2. Learn VBA – simple as that. Know how to code charts, calculations, automatic data downloading and that kind of fun stuff. Researchers and traders love one-button excel sheets. Before you start, here’s a reference you can use with regards to bloomberg VBA calls (which are slow but more stable than formulas). Change the .doc to .zip.

Bloomberg Examples

(also, try not to use bloomberg formulas for everything)

3. Stay on top of the news – sounds easy, right? Well, there are still a few of your competition that don’t even know what LTRO, OMOs, SMPs and those kinds of things mean. Know what they are, and most importantly (know why because everyone will grill you on this) their effects on your covered asset.

4. Don’t lie to yourself – you’re not being graded anymore. Do you know the effects of SMPs and how best to trade them? If you’re on FX research/cash trading, there’s only a few assets you can choose. If you’re going to be on derivs… errr good luck and find explanations to back up your reasoning.


========== On the job

1. Never say “I don’t know” – you are effectively taking yourself out of the running that way. If you don’t know, say the truth that you’re going to go back and check. Or, my favorite which is the quite innocuous phrase of  “Yes, err…” and then google as fast as you can.

2. Network and talk to people – though daunting with the upper management, at least talk with the rest of the intern class. And when you ask upper management, think of good questions. That’s something I didn’t do so well… and for the second rotation I was completely isolated from the trading floor. Don’t worry if you don’t talk as much as one of the guys in the intern class. You have technical work to do that adds continuous future return.

3. Know your limits – if you say yes, you better do it well. You can either be more efficient or spend more time. Choose the first option (trust me) and be happier (and also get better at automating everything).

4. Debug, rethink and make sure it’s right – accuracy always trumps speed. And even after you send the code over, run it multiple times with different parameters to make sure it can take inputs outside of what you coded (like different dates, etc etc).

5. Adapt and learn as fast as you can – do it or get cut. I learned VBA in 3 days. Bloody hell those first three days were… yeah… but at least the model worked.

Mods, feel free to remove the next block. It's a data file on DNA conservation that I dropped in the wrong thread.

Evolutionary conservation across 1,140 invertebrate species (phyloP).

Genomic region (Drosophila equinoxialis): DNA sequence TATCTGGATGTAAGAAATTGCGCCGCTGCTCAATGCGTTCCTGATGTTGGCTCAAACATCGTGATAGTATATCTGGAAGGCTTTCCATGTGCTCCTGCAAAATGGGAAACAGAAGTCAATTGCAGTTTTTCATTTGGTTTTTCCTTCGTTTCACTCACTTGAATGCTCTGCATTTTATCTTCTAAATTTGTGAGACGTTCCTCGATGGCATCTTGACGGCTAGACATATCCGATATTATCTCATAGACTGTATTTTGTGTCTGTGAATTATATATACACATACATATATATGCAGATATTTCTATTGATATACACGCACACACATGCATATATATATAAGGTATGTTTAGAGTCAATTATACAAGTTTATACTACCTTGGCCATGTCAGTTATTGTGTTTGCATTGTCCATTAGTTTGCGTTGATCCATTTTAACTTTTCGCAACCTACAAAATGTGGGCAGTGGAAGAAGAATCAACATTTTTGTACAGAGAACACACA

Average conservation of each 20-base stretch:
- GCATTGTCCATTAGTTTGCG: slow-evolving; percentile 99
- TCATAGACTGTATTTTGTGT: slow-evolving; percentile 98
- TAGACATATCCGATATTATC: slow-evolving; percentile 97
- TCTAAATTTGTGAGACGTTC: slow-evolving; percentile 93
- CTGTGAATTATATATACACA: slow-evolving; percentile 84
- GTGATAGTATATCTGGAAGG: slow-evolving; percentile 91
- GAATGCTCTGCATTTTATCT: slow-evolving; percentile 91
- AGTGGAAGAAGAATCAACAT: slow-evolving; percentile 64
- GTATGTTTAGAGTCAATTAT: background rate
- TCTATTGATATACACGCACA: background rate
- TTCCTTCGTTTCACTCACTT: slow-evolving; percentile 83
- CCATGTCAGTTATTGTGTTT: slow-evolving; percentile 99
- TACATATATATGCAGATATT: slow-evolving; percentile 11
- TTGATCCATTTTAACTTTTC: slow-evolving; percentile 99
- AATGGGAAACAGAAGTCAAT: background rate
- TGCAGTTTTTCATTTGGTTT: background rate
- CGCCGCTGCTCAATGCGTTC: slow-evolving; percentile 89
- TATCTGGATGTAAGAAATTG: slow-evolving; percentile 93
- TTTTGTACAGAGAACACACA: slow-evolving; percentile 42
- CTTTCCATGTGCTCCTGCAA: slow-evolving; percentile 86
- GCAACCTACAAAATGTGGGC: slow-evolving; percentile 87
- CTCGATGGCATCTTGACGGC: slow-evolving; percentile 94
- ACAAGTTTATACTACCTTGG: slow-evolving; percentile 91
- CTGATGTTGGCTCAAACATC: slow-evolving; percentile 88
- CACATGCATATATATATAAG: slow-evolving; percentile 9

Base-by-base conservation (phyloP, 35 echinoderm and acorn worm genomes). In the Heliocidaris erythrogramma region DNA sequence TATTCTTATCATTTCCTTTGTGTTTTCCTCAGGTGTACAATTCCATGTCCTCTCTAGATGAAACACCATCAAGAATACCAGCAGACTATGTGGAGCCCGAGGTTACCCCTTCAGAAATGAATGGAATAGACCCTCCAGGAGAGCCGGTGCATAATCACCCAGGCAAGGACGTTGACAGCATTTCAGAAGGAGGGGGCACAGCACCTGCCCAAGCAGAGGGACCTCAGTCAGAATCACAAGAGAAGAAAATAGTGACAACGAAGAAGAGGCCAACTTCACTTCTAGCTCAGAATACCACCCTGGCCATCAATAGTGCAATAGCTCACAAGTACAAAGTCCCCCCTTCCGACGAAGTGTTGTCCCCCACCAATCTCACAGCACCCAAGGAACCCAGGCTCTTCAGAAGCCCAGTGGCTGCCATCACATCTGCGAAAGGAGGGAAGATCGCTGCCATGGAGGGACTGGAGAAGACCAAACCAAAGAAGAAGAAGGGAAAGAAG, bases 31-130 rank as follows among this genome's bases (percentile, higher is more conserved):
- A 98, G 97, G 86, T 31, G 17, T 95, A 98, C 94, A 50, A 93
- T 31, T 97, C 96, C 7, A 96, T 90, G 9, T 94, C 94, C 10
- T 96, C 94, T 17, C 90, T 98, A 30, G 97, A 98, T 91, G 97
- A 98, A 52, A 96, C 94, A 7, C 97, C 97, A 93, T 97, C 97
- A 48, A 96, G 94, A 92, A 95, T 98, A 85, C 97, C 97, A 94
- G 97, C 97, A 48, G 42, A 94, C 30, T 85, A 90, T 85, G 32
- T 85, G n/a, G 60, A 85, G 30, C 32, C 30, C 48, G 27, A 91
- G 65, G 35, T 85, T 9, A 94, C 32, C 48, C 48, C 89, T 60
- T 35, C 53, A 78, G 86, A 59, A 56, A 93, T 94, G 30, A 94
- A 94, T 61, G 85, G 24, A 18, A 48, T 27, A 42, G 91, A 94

6. Do it anyways – especially if you get placed on a desk you don’t like. Don’t complain and don’t show that you don’t want to do it. Just do it 100% instead of the 150% on a desk you like and keep your head low.


FIRST, LEARN VBA, C++ OR ANOTHER CODING LANGUAGE. (you’re not going up against engineers, dude)
There are others, but those are all relatively obvious like working hard, being humble and respectful. You won’t believe how easy it is to forget these simple rules once you start. Write them down on a post it and tape it to your screen.

Learn from my mistakes. Feel free to ask any questions. I’m never above you because you have an advantage in either 1. time (if you’re younger) or 2. experience (if you’re older).

Books? There are the select few, but I personally recommend reading Dostoevsky’s “The Gambler” first.

To the best of good buys.

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Two pictures – self explanitory about my bias but watch for any intraday squeezes higher before the collapse to 1320 (psh my equity buddy said 1340, but man if the wheels are going to fall off the wagon, it better fall off in a big way).

Also, VIX calls, 18/19 strike for a Sept expiry? Current Bloomy composites show $1.82 for the 18 and $1.33 for the 19. That’s what he’s going to do, but unluckily for me, I have to do a cross-correlation and err… to naked CFD shorts…

Will be writing a short post about my experience in this summer, and hopefully give a leg up to all the incoming interns for the next year.


To the best of good buys.

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It’s almost over…

Which reminds me, I have a presentation due on Tuesday but I’m going to Macau tomorrow anyways for pics and egg tarts.

My internship at a bank’s fixed income department is almost over. I have learned that I really still like FX research and really suck at sales and anything IBD related, especially with Chinese people. Thank god for this ringer for confirming it for me.

Anyways, in around 9 days this blog will fully be back in session with more charts, more analysis, and now more coding in C++,MQL4 and VBA. Normal service shall be resumed, more or less to feed my addiction. I will also be covering CFDs and commodities since I have access to them now.

Even though the 2nd part of my internship was really quagmired, I am still extremely grateful to everyone who helped to make it happen and everyone I met along the way. Has my life just started? Well… depends on what happens next.

If you’re reading this post trying to get advice on what FID is in a big bank, feel free to ask. I might have a post on it as well once I go back stateside.


Normal out-of-the-blue analysis (and hopefully profitable) resuming in 9…

To the best of good buys.